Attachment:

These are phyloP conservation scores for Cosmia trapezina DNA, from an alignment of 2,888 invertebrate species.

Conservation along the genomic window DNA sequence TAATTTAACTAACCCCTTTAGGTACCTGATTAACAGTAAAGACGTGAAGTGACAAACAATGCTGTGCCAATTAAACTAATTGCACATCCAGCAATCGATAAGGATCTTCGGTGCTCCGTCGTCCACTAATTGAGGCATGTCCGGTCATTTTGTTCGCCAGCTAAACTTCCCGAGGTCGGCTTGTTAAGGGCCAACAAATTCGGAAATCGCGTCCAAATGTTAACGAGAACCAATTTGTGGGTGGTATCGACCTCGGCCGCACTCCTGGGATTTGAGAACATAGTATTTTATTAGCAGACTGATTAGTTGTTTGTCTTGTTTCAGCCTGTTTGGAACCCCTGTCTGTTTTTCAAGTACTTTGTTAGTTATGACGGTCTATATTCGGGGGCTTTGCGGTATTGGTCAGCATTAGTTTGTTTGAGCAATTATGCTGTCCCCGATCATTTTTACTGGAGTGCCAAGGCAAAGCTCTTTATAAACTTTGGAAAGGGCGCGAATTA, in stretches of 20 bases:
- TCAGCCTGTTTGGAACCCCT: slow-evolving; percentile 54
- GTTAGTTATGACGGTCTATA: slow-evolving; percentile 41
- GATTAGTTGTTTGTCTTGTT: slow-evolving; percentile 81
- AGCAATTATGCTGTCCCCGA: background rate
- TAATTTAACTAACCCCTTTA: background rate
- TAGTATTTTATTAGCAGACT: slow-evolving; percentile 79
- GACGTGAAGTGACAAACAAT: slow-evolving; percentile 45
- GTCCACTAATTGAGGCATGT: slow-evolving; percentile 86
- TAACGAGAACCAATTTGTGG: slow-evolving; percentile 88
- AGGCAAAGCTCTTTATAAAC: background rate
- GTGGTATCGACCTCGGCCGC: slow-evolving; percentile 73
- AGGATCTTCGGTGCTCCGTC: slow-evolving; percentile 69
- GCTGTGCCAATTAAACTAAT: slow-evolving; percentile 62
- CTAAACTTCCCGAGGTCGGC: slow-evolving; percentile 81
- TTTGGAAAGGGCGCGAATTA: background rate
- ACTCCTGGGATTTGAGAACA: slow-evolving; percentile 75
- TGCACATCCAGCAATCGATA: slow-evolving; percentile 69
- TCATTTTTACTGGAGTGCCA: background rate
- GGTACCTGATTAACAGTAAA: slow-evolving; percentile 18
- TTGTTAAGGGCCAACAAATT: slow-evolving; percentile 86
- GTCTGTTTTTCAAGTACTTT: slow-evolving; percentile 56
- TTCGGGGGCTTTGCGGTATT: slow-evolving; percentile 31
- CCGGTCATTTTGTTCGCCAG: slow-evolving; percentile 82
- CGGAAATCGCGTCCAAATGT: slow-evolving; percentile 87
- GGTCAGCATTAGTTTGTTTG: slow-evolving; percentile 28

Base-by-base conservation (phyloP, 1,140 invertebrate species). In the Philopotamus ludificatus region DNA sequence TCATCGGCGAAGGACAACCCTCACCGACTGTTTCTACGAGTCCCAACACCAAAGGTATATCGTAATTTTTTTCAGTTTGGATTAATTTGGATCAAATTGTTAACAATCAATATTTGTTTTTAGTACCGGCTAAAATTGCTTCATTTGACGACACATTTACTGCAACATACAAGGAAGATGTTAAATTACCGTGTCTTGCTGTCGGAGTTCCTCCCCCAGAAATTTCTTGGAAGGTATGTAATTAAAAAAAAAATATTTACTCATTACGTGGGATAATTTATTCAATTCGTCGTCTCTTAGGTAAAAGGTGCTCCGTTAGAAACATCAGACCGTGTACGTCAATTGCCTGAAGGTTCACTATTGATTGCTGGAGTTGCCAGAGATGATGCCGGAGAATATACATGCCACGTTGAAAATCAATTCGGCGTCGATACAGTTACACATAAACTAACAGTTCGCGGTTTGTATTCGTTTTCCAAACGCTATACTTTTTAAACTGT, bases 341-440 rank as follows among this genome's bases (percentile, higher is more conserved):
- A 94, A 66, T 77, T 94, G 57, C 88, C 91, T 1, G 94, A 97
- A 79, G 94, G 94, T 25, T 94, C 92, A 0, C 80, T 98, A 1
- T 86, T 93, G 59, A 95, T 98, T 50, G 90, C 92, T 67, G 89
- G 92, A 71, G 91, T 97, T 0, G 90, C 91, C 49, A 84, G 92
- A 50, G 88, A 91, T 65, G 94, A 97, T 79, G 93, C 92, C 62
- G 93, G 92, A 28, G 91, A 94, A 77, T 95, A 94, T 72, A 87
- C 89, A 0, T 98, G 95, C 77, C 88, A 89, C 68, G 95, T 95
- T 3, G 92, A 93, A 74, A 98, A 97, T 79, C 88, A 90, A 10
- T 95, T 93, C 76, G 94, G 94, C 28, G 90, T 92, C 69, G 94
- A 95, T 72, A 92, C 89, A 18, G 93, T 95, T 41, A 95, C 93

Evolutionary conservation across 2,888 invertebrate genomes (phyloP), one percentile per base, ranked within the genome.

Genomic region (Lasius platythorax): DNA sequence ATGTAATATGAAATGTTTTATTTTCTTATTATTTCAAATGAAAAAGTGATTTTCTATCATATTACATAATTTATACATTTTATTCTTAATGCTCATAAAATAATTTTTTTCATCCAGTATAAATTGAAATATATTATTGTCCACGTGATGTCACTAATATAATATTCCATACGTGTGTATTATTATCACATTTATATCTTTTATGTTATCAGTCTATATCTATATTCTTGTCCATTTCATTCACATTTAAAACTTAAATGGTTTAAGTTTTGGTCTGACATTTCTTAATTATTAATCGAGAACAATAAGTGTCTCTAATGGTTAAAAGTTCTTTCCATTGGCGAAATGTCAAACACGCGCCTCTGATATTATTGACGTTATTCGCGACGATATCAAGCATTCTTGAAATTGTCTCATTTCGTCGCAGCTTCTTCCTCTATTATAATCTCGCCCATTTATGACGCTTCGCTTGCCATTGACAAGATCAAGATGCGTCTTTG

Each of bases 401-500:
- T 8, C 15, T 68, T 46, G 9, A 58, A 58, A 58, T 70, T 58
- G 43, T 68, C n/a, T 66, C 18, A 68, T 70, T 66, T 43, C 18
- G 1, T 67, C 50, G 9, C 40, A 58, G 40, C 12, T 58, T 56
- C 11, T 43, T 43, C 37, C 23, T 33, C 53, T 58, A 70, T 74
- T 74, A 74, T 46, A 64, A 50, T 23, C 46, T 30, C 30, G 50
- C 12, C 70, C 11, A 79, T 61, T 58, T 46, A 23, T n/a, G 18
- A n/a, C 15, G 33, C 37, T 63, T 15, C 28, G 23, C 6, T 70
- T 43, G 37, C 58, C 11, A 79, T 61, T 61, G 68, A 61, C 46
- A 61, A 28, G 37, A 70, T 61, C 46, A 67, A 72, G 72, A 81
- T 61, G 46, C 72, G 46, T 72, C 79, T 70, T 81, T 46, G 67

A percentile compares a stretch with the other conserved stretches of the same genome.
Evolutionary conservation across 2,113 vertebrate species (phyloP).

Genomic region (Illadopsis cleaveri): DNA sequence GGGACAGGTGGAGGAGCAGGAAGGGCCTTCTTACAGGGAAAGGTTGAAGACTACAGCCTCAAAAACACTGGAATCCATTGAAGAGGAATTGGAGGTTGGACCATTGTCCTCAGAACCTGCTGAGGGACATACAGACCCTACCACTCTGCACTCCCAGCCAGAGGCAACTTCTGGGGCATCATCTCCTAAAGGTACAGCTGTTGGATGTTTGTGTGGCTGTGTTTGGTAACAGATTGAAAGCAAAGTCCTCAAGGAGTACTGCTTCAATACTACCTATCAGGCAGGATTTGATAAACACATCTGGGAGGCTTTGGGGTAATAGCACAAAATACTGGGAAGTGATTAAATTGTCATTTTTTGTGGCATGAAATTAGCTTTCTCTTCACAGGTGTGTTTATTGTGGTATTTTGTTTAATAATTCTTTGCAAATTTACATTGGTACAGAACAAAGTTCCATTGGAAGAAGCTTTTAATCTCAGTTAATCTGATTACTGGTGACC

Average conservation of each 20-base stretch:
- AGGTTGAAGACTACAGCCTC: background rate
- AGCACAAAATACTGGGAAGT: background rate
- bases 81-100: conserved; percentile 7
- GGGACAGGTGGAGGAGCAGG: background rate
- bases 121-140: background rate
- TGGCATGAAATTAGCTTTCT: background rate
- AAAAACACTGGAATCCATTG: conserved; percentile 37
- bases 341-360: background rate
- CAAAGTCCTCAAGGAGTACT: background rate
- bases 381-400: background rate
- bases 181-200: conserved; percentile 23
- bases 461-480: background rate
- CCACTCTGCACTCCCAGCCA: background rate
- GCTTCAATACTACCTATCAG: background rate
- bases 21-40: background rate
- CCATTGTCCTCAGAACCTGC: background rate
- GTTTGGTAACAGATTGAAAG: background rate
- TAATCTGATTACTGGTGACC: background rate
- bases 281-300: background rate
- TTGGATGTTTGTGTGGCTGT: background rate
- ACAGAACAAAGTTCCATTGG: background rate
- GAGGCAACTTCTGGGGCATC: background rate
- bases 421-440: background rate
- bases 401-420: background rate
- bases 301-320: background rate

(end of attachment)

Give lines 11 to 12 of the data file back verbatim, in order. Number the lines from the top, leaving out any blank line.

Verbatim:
- TAACGAGAACCAATTTGTGG: slow-evolving; percentile 88
- AGGCAAAGCTCTTTATAAAC: background rate